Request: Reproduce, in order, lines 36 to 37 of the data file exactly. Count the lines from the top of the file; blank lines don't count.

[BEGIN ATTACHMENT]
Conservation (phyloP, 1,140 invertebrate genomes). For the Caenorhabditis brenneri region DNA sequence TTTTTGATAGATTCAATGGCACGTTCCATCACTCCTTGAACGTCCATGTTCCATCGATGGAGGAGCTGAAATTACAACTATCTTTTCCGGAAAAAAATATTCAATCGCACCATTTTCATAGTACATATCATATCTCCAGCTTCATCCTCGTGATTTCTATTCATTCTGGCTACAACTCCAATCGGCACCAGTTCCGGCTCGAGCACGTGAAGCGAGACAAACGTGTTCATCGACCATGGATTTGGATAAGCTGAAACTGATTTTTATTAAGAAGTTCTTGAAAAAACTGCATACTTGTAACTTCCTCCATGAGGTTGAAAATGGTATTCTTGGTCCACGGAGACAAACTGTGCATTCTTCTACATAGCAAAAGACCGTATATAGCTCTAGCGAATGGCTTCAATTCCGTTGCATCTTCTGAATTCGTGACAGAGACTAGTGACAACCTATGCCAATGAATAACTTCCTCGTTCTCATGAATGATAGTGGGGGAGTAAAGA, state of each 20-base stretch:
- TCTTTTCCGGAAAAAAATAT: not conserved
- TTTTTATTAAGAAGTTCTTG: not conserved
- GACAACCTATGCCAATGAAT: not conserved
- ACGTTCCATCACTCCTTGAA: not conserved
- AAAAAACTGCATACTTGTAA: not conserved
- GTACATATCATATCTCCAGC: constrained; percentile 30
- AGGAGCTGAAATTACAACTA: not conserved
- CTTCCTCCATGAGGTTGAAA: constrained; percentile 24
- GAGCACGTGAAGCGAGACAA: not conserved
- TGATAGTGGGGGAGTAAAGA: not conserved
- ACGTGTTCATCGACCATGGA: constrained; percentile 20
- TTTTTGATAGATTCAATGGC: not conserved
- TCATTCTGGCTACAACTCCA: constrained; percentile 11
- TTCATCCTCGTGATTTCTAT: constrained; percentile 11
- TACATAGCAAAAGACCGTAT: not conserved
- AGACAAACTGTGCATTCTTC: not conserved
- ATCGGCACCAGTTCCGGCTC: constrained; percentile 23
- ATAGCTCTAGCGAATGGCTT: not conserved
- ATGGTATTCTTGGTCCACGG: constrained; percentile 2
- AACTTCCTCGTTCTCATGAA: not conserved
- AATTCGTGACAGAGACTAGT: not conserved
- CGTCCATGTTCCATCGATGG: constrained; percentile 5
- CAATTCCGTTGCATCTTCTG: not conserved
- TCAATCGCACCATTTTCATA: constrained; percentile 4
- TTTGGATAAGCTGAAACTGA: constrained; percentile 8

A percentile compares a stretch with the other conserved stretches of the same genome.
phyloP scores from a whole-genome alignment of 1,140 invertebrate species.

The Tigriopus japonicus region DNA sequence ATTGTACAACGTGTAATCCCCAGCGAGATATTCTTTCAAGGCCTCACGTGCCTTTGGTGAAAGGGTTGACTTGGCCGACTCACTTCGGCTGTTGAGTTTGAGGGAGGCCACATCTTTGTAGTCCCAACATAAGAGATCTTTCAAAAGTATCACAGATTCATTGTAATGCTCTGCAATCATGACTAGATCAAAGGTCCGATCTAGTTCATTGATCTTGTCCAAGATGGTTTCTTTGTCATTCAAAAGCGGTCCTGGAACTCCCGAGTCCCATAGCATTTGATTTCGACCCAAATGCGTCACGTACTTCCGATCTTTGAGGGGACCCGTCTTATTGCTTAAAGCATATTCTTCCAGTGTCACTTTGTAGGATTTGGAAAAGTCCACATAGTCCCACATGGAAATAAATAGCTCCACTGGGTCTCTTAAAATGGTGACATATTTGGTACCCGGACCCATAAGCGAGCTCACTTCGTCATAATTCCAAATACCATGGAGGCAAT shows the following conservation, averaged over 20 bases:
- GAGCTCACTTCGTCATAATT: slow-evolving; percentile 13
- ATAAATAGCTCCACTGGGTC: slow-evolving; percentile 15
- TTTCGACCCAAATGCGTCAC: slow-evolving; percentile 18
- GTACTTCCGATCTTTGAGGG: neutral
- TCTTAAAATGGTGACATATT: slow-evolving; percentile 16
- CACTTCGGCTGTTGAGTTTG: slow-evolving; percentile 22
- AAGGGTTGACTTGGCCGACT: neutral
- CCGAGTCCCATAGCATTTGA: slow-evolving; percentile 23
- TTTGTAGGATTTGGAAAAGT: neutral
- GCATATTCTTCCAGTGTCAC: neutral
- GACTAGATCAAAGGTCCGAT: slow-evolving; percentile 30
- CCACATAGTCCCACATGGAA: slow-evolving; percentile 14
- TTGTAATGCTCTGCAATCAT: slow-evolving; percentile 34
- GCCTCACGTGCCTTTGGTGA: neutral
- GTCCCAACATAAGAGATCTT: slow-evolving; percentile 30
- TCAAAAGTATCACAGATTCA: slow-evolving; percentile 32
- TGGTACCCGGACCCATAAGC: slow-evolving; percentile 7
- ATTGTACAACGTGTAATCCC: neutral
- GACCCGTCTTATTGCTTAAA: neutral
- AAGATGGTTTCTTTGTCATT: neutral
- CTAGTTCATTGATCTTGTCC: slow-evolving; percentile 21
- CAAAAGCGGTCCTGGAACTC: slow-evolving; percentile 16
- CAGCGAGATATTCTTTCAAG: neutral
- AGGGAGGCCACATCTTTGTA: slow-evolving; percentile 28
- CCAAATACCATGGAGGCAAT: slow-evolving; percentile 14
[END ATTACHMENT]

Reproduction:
- AAGGGTTGACTTGGCCGACT: neutral
- CCGAGTCCCATAGCATTTGA: slow-evolving; percentile 23